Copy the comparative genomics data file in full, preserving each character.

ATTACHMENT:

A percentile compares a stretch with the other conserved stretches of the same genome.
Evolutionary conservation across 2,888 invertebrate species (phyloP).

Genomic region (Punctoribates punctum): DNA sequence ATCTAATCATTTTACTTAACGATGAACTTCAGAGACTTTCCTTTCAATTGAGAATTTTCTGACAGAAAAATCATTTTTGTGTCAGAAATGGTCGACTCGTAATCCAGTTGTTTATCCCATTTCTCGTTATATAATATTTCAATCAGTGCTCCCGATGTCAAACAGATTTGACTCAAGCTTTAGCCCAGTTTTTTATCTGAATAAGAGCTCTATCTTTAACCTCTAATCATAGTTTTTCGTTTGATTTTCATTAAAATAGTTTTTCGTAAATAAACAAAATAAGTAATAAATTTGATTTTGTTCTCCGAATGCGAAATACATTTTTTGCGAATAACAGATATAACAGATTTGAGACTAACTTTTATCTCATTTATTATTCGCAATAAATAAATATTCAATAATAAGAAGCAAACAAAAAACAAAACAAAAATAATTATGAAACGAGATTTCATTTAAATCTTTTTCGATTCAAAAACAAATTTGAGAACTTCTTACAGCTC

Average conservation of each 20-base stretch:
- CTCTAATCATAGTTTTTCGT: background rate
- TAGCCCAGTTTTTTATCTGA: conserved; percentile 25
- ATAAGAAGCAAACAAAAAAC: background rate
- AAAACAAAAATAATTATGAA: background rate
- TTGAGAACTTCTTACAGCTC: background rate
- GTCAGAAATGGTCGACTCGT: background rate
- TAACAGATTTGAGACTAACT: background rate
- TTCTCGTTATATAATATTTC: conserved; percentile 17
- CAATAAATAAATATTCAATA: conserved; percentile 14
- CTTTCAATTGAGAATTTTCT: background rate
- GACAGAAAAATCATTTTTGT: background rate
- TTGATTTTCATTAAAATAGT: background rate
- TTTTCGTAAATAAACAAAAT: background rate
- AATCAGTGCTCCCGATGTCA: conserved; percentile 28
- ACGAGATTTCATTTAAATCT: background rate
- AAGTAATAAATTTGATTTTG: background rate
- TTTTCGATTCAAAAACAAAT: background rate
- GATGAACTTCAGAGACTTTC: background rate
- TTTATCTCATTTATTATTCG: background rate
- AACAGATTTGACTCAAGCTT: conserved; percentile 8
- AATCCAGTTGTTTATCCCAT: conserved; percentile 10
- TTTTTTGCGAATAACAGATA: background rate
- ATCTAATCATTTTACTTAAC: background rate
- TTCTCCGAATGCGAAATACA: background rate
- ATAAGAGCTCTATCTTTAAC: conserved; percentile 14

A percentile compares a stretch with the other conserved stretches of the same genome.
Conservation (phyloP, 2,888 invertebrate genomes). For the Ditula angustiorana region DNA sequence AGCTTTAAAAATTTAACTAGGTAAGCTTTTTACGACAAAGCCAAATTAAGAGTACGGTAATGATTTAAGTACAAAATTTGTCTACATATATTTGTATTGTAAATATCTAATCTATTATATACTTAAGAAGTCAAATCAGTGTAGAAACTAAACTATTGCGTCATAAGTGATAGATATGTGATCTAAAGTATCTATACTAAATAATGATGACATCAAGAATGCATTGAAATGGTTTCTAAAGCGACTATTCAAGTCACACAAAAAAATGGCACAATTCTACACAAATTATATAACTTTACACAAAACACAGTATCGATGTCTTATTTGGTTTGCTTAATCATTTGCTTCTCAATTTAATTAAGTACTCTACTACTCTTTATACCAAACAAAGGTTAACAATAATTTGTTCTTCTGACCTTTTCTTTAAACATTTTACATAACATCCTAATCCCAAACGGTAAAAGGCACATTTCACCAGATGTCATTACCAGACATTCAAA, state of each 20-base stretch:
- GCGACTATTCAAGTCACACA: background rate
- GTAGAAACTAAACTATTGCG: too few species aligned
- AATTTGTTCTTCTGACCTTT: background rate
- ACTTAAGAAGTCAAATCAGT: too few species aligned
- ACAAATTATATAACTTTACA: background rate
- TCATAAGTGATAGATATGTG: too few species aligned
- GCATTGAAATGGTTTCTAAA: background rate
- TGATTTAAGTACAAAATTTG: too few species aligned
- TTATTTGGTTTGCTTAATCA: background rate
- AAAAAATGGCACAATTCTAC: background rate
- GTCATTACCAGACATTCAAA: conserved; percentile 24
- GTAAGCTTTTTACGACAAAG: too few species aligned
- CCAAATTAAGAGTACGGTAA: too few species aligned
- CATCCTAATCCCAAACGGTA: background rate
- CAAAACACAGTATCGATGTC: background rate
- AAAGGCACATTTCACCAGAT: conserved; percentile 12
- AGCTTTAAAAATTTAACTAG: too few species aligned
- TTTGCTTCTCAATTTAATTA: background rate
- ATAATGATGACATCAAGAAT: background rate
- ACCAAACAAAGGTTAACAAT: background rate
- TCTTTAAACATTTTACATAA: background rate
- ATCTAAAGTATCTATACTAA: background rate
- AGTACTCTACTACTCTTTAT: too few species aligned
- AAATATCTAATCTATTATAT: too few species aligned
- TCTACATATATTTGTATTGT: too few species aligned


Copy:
A percentile compares a stretch with the other conserved stretches of the same genome.
Evolutionary conservation across 2,888 invertebrate species (phyloP).

Genomic region (Punctoribates punctum): DNA sequence ATCTAATCATTTTACTTAACGATGAACTTCAGAGACTTTCCTTTCAATTGAGAATTTTCTGACAGAAAAATCATTTTTGTGTCAGAAATGGTCGACTCGTAATCCAGTTGTTTATCCCATTTCTCGTTATATAATATTTCAATCAGTGCTCCCGATGTCAAACAGATTTGACTCAAGCTTTAGCCCAGTTTTTTATCTGAATAAGAGCTCTATCTTTAACCTCTAATCATAGTTTTTCGTTTGATTTTCATTAAAATAGTTTTTCGTAAATAAACAAAATAAGTAATAAATTTGATTTTGTTCTCCGAATGCGAAATACATTTTTTGCGAATAACAGATATAACAGATTTGAGACTAACTTTTATCTCATTTATTATTCGCAATAAATAAATATTCAATAATAAGAAGCAAACAAAAAACAAAACAAAAATAATTATGAAACGAGATTTCATTTAAATCTTTTTCGATTCAAAAACAAATTTGAGAACTTCTTACAGCTC

Average conservation of each 20-base stretch:
- CTCTAATCATAGTTTTTCGT: background rate
- TAGCCCAGTTTTTTATCTGA: conserved; percentile 25
- ATAAGAAGCAAACAAAAAAC: background rate
- AAAACAAAAATAATTATGAA: background rate
- TTGAGAACTTCTTACAGCTC: background rate
- GTCAGAAATGGTCGACTCGT: background rate
- TAACAGATTTGAGACTAACT: background rate
- TTCTCGTTATATAATATTTC: conserved; percentile 17
- CAATAAATAAATATTCAATA: conserved; percentile 14
- CTTTCAATTGAGAATTTTCT: background rate
- GACAGAAAAATCATTTTTGT: background rate
- TTGATTTTCATTAAAATAGT: background rate
- TTTTCGTAAATAAACAAAAT: background rate
- AATCAGTGCTCCCGATGTCA: conserved; percentile 28
- ACGAGATTTCATTTAAATCT: background rate
- AAGTAATAAATTTGATTTTG: background rate
- TTTTCGATTCAAAAACAAAT: background rate
- GATGAACTTCAGAGACTTTC: background rate
- TTTATCTCATTTATTATTCG: background rate
- AACAGATTTGACTCAAGCTT: conserved; percentile 8
- AATCCAGTTGTTTATCCCAT: conserved; percentile 10
- TTTTTTGCGAATAACAGATA: background rate
- ATCTAATCATTTTACTTAAC: background rate
- TTCTCCGAATGCGAAATACA: background rate
- ATAAGAGCTCTATCTTTAAC: conserved; percentile 14

A percentile compares a stretch with the other conserved stretches of the same genome.
Conservation (phyloP, 2,888 invertebrate genomes). For the Ditula angustiorana region DNA sequence AGCTTTAAAAATTTAACTAGGTAAGCTTTTTACGACAAAGCCAAATTAAGAGTACGGTAATGATTTAAGTACAAAATTTGTCTACATATATTTGTATTGTAAATATCTAATCTATTATATACTTAAGAAGTCAAATCAGTGTAGAAACTAAACTATTGCGTCATAAGTGATAGATATGTGATCTAAAGTATCTATACTAAATAATGATGACATCAAGAATGCATTGAAATGGTTTCTAAAGCGACTATTCAAGTCACACAAAAAAATGGCACAATTCTACACAAATTATATAACTTTACACAAAACACAGTATCGATGTCTTATTTGGTTTGCTTAATCATTTGCTTCTCAATTTAATTAAGTACTCTACTACTCTTTATACCAAACAAAGGTTAACAATAATTTGTTCTTCTGACCTTTTCTTTAAACATTTTACATAACATCCTAATCCCAAACGGTAAAAGGCACATTTCACCAGATGTCATTACCAGACATTCAAA, state of each 20-base stretch:
- GCGACTATTCAAGTCACACA: background rate
- GTAGAAACTAAACTATTGCG: too few species aligned
- AATTTGTTCTTCTGACCTTT: background rate
- ACTTAAGAAGTCAAATCAGT: too few species aligned
- ACAAATTATATAACTTTACA: background rate
- TCATAAGTGATAGATATGTG: too few species aligned
- GCATTGAAATGGTTTCTAAA: background rate
- TGATTTAAGTACAAAATTTG: too few species aligned
- TTATTTGGTTTGCTTAATCA: background rate
- AAAAAATGGCACAATTCTAC: background rate
- GTCATTACCAGACATTCAAA: conserved; percentile 24
- GTAAGCTTTTTACGACAAAG: too few species aligned
- CCAAATTAAGAGTACGGTAA: too few species aligned
- CATCCTAATCCCAAACGGTA: background rate
- CAAAACACAGTATCGATGTC: background rate
- AAAGGCACATTTCACCAGAT: conserved; percentile 12
- AGCTTTAAAAATTTAACTAG: too few species aligned
- TTTGCTTCTCAATTTAATTA: background rate
- ATAATGATGACATCAAGAAT: background rate
- ACCAAACAAAGGTTAACAAT: background rate
- TCTTTAAACATTTTACATAA: background rate
- ATCTAAAGTATCTATACTAA: background rate
- AGTACTCTACTACTCTTTAT: too few species aligned
- AAATATCTAATCTATTATAT: too few species aligned
- TCTACATATATTTGTATTGT: too few species aligned